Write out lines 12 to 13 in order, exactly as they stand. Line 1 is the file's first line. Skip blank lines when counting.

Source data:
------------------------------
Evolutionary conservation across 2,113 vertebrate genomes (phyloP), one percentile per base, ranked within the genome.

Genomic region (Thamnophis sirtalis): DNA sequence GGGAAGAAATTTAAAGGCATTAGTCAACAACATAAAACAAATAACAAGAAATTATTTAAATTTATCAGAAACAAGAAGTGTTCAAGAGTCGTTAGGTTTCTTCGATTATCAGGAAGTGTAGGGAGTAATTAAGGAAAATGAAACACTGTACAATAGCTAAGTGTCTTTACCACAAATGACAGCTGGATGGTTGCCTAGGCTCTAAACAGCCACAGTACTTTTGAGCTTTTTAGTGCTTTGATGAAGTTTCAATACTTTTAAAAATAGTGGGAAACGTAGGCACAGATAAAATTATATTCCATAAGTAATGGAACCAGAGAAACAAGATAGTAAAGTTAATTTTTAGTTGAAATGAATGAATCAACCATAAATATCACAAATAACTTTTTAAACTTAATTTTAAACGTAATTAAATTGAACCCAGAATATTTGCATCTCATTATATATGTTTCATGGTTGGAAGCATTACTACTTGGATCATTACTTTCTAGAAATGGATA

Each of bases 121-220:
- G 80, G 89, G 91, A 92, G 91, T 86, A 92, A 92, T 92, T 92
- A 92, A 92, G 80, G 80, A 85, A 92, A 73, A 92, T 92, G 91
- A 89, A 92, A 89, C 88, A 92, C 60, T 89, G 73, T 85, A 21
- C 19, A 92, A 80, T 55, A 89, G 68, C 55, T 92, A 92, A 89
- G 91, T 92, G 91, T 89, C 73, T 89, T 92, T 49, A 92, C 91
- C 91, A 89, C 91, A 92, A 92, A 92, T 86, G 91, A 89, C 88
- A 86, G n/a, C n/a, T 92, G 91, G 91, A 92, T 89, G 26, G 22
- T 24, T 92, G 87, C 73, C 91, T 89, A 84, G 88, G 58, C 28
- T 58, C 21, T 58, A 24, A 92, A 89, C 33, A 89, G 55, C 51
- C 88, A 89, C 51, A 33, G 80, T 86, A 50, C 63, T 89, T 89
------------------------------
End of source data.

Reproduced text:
- T 58, C 21, T 58, A 24, A 92, A 89, C 33, A 89, G 55, C 51
- C 88, A 89, C 51, A 33, G 80, T 86, A 50, C 63, T 89, T 89